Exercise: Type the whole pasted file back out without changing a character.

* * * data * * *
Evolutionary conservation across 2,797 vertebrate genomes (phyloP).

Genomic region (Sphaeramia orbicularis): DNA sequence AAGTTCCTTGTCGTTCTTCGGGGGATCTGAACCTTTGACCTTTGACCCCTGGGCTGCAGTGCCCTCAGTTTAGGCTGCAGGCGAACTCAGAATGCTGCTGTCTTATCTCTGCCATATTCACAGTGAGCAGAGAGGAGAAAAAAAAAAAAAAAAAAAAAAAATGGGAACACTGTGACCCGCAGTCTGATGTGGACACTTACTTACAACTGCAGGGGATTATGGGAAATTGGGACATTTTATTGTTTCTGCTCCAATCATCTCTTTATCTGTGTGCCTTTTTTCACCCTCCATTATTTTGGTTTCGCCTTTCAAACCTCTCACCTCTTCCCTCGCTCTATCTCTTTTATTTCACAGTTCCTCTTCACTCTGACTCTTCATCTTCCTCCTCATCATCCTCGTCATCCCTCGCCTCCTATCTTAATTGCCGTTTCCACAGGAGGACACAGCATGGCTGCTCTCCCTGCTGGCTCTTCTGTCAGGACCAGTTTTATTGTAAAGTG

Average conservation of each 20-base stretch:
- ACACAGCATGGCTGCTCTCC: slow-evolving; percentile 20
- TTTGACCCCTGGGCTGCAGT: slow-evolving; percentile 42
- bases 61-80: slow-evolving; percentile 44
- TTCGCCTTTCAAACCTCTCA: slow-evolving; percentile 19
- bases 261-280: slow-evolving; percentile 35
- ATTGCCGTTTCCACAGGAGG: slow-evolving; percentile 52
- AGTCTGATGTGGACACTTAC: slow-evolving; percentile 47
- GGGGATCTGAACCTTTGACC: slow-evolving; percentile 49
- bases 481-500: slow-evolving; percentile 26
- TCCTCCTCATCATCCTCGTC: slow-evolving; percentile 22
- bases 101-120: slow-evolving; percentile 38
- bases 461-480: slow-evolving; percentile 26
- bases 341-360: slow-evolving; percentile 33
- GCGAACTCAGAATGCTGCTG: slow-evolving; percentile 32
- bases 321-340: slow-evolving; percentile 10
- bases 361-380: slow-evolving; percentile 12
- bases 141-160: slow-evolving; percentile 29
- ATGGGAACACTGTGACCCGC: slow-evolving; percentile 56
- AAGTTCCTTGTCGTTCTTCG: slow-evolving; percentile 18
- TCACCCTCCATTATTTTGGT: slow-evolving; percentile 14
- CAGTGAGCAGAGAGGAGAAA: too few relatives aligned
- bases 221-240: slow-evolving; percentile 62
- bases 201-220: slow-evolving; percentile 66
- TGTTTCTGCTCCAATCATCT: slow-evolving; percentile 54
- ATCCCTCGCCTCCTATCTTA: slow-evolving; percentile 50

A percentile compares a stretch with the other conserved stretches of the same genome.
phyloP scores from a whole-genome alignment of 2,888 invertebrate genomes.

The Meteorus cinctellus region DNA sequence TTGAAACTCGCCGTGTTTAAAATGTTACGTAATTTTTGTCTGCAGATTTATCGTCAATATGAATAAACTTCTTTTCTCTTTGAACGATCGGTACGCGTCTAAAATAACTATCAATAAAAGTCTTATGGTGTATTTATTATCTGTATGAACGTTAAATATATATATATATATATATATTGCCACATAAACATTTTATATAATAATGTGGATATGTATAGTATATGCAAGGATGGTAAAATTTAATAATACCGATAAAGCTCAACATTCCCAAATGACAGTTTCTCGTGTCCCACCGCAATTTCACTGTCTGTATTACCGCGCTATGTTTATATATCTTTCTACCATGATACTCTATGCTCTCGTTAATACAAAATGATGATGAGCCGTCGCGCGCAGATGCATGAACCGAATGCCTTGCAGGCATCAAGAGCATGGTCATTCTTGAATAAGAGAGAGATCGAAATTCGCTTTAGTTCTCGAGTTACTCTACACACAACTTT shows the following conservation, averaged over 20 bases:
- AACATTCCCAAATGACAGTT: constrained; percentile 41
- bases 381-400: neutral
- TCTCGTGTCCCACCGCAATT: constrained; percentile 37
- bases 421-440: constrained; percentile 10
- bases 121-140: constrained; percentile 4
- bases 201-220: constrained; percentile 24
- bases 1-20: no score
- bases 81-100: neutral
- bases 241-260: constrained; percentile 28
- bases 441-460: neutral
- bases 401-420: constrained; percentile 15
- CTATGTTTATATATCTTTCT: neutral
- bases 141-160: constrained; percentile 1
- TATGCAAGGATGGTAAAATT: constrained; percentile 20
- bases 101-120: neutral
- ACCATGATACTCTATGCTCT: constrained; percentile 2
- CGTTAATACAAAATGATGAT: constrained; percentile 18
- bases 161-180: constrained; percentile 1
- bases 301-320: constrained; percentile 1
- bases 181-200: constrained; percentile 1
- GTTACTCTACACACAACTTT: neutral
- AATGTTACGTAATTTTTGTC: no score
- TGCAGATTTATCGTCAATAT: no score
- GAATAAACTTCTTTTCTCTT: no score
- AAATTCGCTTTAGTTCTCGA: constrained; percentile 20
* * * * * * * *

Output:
Evolutionary conservation across 2,797 vertebrate genomes (phyloP).

Genomic region (Sphaeramia orbicularis): DNA sequence AAGTTCCTTGTCGTTCTTCGGGGGATCTGAACCTTTGACCTTTGACCCCTGGGCTGCAGTGCCCTCAGTTTAGGCTGCAGGCGAACTCAGAATGCTGCTGTCTTATCTCTGCCATATTCACAGTGAGCAGAGAGGAGAAAAAAAAAAAAAAAAAAAAAAAATGGGAACACTGTGACCCGCAGTCTGATGTGGACACTTACTTACAACTGCAGGGGATTATGGGAAATTGGGACATTTTATTGTTTCTGCTCCAATCATCTCTTTATCTGTGTGCCTTTTTTCACCCTCCATTATTTTGGTTTCGCCTTTCAAACCTCTCACCTCTTCCCTCGCTCTATCTCTTTTATTTCACAGTTCCTCTTCACTCTGACTCTTCATCTTCCTCCTCATCATCCTCGTCATCCCTCGCCTCCTATCTTAATTGCCGTTTCCACAGGAGGACACAGCATGGCTGCTCTCCCTGCTGGCTCTTCTGTCAGGACCAGTTTTATTGTAAAGTG

Average conservation of each 20-base stretch:
- ACACAGCATGGCTGCTCTCC: slow-evolving; percentile 20
- TTTGACCCCTGGGCTGCAGT: slow-evolving; percentile 42
- bases 61-80: slow-evolving; percentile 44
- TTCGCCTTTCAAACCTCTCA: slow-evolving; percentile 19
- bases 261-280: slow-evolving; percentile 35
- ATTGCCGTTTCCACAGGAGG: slow-evolving; percentile 52
- AGTCTGATGTGGACACTTAC: slow-evolving; percentile 47
- GGGGATCTGAACCTTTGACC: slow-evolving; percentile 49
- bases 481-500: slow-evolving; percentile 26
- TCCTCCTCATCATCCTCGTC: slow-evolving; percentile 22
- bases 101-120: slow-evolving; percentile 38
- bases 461-480: slow-evolving; percentile 26
- bases 341-360: slow-evolving; percentile 33
- GCGAACTCAGAATGCTGCTG: slow-evolving; percentile 32
- bases 321-340: slow-evolving; percentile 10
- bases 361-380: slow-evolving; percentile 12
- bases 141-160: slow-evolving; percentile 29
- ATGGGAACACTGTGACCCGC: slow-evolving; percentile 56
- AAGTTCCTTGTCGTTCTTCG: slow-evolving; percentile 18
- TCACCCTCCATTATTTTGGT: slow-evolving; percentile 14
- CAGTGAGCAGAGAGGAGAAA: too few relatives aligned
- bases 221-240: slow-evolving; percentile 62
- bases 201-220: slow-evolving; percentile 66
- TGTTTCTGCTCCAATCATCT: slow-evolving; percentile 54
- ATCCCTCGCCTCCTATCTTA: slow-evolving; percentile 50

A percentile compares a stretch with the other conserved stretches of the same genome.
phyloP scores from a whole-genome alignment of 2,888 invertebrate genomes.

The Meteorus cinctellus region DNA sequence TTGAAACTCGCCGTGTTTAAAATGTTACGTAATTTTTGTCTGCAGATTTATCGTCAATATGAATAAACTTCTTTTCTCTTTGAACGATCGGTACGCGTCTAAAATAACTATCAATAAAAGTCTTATGGTGTATTTATTATCTGTATGAACGTTAAATATATATATATATATATATATTGCCACATAAACATTTTATATAATAATGTGGATATGTATAGTATATGCAAGGATGGTAAAATTTAATAATACCGATAAAGCTCAACATTCCCAAATGACAGTTTCTCGTGTCCCACCGCAATTTCACTGTCTGTATTACCGCGCTATGTTTATATATCTTTCTACCATGATACTCTATGCTCTCGTTAATACAAAATGATGATGAGCCGTCGCGCGCAGATGCATGAACCGAATGCCTTGCAGGCATCAAGAGCATGGTCATTCTTGAATAAGAGAGAGATCGAAATTCGCTTTAGTTCTCGAGTTACTCTACACACAACTTT shows the following conservation, averaged over 20 bases:
- AACATTCCCAAATGACAGTT: constrained; percentile 41
- bases 381-400: neutral
- TCTCGTGTCCCACCGCAATT: constrained; percentile 37
- bases 421-440: constrained; percentile 10
- bases 121-140: constrained; percentile 4
- bases 201-220: constrained; percentile 24
- bases 1-20: no score
- bases 81-100: neutral
- bases 241-260: constrained; percentile 28
- bases 441-460: neutral
- bases 401-420: constrained; percentile 15
- CTATGTTTATATATCTTTCT: neutral
- bases 141-160: constrained; percentile 1
- TATGCAAGGATGGTAAAATT: constrained; percentile 20
- bases 101-120: neutral
- ACCATGATACTCTATGCTCT: constrained; percentile 2
- CGTTAATACAAAATGATGAT: constrained; percentile 18
- bases 161-180: constrained; percentile 1
- bases 301-320: constrained; percentile 1
- bases 181-200: constrained; percentile 1
- GTTACTCTACACACAACTTT: neutral
- AATGTTACGTAATTTTTGTC: no score
- TGCAGATTTATCGTCAATAT: no score
- GAATAAACTTCTTTTCTCTT: no score
- AAATTCGCTTTAGTTCTCGA: constrained; percentile 20